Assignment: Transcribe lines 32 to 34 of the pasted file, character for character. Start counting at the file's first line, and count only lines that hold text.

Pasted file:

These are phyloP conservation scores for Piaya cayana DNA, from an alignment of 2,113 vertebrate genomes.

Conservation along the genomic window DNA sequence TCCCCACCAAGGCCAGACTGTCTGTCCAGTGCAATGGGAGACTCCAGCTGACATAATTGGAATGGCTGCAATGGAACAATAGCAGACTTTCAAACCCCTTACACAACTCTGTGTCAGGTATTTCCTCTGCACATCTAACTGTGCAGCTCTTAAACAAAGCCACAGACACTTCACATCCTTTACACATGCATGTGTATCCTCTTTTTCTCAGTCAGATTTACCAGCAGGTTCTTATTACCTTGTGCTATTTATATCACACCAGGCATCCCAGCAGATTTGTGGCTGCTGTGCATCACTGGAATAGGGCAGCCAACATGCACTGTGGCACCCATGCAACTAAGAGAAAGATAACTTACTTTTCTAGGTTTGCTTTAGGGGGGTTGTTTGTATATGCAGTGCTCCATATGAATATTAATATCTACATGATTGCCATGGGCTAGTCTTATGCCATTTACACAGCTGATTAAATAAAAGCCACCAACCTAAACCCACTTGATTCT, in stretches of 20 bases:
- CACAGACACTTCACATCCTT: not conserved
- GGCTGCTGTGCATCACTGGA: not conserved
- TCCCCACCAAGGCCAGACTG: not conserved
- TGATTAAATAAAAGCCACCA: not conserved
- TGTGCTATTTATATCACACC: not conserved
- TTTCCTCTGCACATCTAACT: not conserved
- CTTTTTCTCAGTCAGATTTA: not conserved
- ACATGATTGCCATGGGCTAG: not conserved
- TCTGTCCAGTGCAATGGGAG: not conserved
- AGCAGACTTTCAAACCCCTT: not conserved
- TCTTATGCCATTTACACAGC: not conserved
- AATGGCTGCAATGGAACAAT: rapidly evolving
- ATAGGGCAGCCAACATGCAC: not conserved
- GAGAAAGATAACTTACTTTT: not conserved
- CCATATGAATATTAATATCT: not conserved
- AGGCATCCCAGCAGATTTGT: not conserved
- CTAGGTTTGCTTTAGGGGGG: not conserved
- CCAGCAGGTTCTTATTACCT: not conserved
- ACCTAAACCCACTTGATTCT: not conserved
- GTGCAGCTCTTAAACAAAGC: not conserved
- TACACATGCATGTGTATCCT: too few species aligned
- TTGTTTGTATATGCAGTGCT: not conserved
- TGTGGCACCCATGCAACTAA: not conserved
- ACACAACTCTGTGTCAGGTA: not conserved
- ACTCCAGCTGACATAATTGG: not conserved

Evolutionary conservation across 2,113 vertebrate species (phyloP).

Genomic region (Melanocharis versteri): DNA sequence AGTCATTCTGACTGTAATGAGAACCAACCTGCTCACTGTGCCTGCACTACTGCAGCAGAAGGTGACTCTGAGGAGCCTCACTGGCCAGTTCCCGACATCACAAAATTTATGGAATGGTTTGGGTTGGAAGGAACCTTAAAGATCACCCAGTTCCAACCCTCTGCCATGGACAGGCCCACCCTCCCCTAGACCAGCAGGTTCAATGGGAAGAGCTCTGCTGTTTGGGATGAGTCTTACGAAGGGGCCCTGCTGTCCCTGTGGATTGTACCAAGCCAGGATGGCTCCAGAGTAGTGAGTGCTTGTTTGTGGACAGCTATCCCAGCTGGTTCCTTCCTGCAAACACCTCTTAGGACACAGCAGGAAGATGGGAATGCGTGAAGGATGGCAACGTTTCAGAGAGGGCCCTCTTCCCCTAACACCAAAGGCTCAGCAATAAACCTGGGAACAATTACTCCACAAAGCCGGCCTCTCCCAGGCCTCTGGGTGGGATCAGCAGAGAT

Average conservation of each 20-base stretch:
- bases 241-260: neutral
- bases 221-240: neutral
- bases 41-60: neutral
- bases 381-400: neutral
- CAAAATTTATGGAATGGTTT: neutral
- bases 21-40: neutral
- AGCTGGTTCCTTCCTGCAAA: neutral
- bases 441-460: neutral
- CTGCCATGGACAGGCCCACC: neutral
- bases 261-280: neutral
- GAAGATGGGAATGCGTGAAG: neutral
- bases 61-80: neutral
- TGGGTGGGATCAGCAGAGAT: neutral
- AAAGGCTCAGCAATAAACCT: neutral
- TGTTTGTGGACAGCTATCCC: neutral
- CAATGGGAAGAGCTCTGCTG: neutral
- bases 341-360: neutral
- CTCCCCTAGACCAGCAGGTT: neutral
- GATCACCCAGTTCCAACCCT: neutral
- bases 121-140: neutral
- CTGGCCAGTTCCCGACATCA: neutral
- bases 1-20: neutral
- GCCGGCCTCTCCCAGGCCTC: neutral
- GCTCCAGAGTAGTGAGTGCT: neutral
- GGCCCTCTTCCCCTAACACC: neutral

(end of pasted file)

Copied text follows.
- bases 221-240: neutral
- bases 41-60: neutral
- bases 381-400: neutral